A friend of mine was recently promoted from software developer to senior software developer position. However, due to his salary increase was below his expectation, he started to think about looking for another job. My opinion was it would not be wise to leave your position right after the promotion as it might be seen negatively by potential employers.

His salary was initially below the average (comparing to other friends in other companies and same qualifications and experience). While the salary increase was around 14%, he is disappointed that the increase did not mount to 25%, especially that the promotion increase will not entitle him to the annual increase, which was supposed to be 2 months after the promotion (In his opinion, the decision was made to promote him anyway, but the timing was chosen carefully to increase his salary as little as possible).

He did not negotiate the salary increase during the promotion meeting. Even though, I do not think that would make any positive difference, let alone negative one. As he is very reluctant about it, he made his decision to leave. However, the timing of starting looking for new job is what his concern is. His resume states he was promoted few months ago. He does not want to hide the career level he gained. But at the same time, he does not want to look like he is only moving because of his salary, which is almost certainly will be seen as a bad sign by potential employers.

The question is, how does changing job right after promotion is seen by employers. If you are a hiring manager and you have a candidate as such, what would be your impression, what kind of questions would you clarify? On the other side, how can the candidate justify his move without hurting his chances of getting new job.

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    "My opinion was it would not be wise to leave your position right after the promotion as it might be seen negatively by potential employers. " Do you have a basis for your opinion? Commented Jul 17, 2015 at 9:09
  • @VietnhiPhuvan No, I just tried to put myself in the hiring manager's shoes. That is why I ask for support or dispute here
    – Hawk
    Commented Jul 17, 2015 at 9:12
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    Your friend has a right to his own opinion that he is disappointed with the raise he is getting. However, chances are good that prospective employers are going to be looking askance at his perception that his raise should ve 25% and that 14% is skinflint. Commented Jul 17, 2015 at 9:15
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    @VietnhiPhuvan I've been at junctures in my career where I would have quit after a 14% raise. Percentages lack context.
    – Nathan
    Commented Jul 17, 2015 at 10:44
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    If I were on the hiring side and heard "I stuck it out working for below my market rate knowing the promotion would bring a raise. I was disappointed that the raise did not bring me up to what others in the area are being paid for comparible positions." that would be much better than some insignificant reasons. That said it's not in your friend's best interest to speak in specific percentages or values as this can skew perceptions.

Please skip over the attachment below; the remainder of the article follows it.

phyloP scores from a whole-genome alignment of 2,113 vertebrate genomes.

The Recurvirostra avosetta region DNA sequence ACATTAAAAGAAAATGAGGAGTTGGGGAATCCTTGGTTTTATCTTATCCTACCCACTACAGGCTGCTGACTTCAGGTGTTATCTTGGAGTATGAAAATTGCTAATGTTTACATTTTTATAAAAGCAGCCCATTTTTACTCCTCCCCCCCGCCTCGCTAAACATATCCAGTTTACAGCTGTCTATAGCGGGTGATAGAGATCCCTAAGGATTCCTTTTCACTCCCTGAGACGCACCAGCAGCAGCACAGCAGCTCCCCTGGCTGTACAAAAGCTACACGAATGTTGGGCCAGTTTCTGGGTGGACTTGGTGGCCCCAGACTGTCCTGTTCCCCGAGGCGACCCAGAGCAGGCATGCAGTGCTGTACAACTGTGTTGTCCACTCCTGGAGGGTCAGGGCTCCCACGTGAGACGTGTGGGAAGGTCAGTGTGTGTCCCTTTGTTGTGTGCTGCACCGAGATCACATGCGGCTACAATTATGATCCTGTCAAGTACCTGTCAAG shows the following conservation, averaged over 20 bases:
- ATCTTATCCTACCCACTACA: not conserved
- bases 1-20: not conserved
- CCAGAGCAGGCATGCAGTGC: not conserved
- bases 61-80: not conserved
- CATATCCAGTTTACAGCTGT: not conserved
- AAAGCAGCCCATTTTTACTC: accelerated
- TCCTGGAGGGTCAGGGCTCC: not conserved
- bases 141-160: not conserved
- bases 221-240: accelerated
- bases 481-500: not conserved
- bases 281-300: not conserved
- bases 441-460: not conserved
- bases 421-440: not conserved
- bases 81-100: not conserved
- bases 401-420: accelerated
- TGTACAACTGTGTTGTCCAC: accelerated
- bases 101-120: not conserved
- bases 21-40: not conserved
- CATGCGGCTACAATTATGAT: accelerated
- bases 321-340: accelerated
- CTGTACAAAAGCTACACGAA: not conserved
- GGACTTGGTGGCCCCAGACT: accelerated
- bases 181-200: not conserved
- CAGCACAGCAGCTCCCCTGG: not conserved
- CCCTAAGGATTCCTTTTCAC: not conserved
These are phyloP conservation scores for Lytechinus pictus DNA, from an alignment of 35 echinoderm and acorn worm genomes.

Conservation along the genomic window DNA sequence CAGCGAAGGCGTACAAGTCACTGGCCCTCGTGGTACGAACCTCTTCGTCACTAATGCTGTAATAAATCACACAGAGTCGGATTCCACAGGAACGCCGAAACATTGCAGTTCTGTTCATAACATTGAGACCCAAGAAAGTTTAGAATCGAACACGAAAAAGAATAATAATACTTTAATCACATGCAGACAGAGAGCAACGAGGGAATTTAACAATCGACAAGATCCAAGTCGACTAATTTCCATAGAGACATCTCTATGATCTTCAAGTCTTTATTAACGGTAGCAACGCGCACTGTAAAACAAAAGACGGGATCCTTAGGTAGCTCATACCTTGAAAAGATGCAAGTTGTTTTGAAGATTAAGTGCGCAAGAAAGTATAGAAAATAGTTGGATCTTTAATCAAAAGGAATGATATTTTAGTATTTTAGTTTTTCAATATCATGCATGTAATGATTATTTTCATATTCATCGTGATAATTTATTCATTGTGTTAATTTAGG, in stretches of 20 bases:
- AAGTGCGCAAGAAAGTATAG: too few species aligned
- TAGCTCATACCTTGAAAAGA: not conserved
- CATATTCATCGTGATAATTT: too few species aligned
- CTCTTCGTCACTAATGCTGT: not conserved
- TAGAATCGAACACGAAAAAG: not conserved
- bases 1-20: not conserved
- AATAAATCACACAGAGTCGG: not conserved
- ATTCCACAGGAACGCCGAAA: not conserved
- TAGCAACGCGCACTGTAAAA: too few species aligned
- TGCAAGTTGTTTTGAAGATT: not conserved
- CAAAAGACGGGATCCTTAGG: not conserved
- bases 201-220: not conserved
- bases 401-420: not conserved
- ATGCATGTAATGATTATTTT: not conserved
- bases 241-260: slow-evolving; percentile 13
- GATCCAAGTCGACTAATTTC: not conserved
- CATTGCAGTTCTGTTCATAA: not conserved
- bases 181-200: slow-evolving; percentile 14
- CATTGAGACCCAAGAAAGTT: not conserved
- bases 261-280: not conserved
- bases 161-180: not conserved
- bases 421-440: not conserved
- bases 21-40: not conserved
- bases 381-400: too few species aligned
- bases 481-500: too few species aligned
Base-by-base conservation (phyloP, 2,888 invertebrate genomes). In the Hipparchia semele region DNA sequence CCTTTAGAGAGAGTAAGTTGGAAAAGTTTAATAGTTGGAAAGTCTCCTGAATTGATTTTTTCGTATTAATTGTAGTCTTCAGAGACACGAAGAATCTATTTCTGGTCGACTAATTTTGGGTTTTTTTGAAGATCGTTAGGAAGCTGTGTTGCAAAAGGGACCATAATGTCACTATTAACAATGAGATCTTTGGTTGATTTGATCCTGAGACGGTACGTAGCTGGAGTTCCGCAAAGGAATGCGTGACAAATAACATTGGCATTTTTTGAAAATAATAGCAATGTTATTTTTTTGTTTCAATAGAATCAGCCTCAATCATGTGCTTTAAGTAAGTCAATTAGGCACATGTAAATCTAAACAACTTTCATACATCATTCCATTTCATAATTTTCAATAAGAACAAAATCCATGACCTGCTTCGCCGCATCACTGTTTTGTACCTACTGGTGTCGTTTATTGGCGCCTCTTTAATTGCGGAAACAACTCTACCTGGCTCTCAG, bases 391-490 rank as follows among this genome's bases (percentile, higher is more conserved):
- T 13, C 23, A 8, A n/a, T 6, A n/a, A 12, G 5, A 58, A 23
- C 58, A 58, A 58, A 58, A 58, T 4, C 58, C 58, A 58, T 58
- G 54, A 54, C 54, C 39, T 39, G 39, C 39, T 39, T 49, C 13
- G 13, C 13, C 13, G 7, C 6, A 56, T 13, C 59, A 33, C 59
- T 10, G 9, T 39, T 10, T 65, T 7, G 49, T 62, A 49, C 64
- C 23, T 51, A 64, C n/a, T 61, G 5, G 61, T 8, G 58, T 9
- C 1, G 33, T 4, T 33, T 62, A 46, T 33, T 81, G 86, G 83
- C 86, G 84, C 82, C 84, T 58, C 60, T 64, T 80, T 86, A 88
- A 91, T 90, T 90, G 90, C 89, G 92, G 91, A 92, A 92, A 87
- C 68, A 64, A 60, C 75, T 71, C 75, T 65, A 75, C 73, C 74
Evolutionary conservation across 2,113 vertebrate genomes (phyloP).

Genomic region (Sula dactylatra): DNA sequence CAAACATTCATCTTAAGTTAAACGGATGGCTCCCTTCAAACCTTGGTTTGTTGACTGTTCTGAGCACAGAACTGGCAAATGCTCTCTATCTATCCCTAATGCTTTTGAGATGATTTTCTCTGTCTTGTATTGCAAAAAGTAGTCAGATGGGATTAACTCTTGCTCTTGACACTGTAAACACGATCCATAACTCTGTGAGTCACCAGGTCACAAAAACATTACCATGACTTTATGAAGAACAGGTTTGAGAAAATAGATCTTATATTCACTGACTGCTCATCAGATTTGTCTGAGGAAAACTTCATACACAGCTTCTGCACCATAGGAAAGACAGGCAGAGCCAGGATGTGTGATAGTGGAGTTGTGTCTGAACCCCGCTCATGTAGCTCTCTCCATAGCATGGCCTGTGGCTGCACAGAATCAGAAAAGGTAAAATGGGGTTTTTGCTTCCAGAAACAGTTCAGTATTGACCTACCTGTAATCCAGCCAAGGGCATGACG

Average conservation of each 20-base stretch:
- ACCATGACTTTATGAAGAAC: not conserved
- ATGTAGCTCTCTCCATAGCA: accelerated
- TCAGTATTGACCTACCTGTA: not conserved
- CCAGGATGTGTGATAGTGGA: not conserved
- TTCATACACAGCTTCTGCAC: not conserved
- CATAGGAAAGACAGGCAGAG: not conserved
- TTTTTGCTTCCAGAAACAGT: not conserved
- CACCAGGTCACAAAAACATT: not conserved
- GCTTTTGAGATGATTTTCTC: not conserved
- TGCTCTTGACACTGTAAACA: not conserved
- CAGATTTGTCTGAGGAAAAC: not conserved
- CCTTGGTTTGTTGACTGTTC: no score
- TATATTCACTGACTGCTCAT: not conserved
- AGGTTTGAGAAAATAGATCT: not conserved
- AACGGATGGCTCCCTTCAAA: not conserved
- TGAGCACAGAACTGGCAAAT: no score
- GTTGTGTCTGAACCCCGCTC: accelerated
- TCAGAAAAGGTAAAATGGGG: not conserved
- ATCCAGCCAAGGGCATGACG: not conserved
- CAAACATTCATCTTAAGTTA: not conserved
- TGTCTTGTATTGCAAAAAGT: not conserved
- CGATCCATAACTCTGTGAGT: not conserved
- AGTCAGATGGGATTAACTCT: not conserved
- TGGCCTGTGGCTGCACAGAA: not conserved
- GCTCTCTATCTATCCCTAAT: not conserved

– Myles
    Commented Jul 17, 2015 at 16:04

1 Answer 1


Think of it this way. If the company loses a big contract and they have to let everybody on that contract go, it will not matter if they just promoted him. They will give him notice and a deadline to find a position inside the company.

If your friend is not happy with his work situation, then getting a recent promotion is not a reason to stay. There are questions on the site about leaving after getting a big bonus, but a raise is not the same thing as a bonus.

Given that that the increase in the hourly rate didn't bring it to the level he seems to need, why would "staying longer" be the reaction for your friend?

Potential employers will see the year of experience on the resume and decide if that qualifies the candidate for a specific job title in their organization. If the position descriptions for software developer and senior software are similar except in years of experience; it will not matter how much time the candidate has in each position. What will matter is the total amount of time developing software.

If the two job titles are not similar it is a different story. If you spent 5 years as a developer, and then 2 months as the CIO; I wouldn't expect that that was enough time to prove you are qualified to be a CIO. Those few weeks only exposed you to a small amount of full scope of the position. If the goal is to be able to apply for a similar position in a new company more time would be needed in the new post.

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    Thank you, your answer highlighted two important factors 1) The companies perception if they want to let someone go 2) The title versus the number of years of experience. I think the latter is very important, especially when promotion to senior developer does not add more responsibilities, and it just makes the current ones official
    – Hawk
    Commented Jul 18, 2015 at 0:46
  • Why would the new employer even know? In my CV I state "since 4096: Working at FooCorp. Currently Senior Software Developer in The Bar Team"
    – Josef
    Commented Aug 6, 2020 at 14:21

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